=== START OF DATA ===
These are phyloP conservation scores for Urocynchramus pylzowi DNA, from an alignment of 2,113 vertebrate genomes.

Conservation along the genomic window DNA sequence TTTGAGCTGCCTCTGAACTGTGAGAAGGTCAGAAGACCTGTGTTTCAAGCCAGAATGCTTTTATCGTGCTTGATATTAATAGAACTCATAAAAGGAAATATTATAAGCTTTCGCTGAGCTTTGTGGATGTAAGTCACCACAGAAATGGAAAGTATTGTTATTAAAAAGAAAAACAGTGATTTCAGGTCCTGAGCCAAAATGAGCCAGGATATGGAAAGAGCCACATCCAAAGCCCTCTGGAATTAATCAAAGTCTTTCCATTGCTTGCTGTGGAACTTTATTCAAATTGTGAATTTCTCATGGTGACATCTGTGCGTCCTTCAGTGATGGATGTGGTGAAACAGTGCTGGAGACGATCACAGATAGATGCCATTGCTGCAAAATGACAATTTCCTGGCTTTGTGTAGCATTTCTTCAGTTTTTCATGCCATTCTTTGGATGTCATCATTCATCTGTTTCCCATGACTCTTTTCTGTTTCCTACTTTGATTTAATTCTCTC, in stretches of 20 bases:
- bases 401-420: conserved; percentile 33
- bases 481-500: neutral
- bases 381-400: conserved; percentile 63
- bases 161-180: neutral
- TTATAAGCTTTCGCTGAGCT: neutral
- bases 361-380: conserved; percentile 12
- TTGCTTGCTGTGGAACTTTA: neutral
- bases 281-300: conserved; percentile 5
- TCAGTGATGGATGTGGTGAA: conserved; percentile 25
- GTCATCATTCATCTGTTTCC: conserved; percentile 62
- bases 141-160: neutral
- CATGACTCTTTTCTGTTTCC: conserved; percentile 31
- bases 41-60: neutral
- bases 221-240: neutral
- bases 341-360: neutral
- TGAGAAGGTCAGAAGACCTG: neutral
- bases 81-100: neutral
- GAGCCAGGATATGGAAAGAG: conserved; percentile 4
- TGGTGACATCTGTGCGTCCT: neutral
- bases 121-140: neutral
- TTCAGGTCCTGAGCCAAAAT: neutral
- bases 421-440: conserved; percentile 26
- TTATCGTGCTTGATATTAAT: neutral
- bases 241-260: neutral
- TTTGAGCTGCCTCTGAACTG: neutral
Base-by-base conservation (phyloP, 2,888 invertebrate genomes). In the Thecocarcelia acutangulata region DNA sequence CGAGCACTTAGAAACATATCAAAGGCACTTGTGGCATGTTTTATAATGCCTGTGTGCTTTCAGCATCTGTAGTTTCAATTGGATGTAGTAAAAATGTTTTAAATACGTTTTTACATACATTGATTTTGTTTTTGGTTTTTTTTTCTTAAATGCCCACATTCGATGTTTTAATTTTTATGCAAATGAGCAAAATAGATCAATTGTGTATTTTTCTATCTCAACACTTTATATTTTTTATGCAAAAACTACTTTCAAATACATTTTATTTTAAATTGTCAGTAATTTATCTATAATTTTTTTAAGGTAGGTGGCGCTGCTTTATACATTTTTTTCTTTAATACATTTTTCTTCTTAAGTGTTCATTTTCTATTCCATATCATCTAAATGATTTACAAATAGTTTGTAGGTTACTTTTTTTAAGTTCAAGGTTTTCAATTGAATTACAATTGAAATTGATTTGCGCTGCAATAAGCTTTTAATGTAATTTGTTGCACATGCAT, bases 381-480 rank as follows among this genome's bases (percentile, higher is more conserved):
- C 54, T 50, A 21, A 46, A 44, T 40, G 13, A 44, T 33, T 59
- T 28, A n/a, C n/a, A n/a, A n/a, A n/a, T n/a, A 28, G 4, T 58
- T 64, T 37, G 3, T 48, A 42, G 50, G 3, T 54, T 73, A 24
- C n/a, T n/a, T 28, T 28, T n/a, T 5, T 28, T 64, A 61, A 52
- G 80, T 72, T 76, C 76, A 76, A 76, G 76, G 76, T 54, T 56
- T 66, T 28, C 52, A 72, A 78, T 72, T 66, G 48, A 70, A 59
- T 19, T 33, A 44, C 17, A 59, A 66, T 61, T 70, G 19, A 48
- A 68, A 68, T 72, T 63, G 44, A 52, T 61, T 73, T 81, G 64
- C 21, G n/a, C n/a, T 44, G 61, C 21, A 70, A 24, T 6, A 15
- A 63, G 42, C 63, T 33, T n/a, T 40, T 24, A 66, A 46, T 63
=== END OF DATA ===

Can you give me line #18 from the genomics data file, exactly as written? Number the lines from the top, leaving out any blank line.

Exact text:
- TGAGAAGGTCAGAAGACCTG: neutral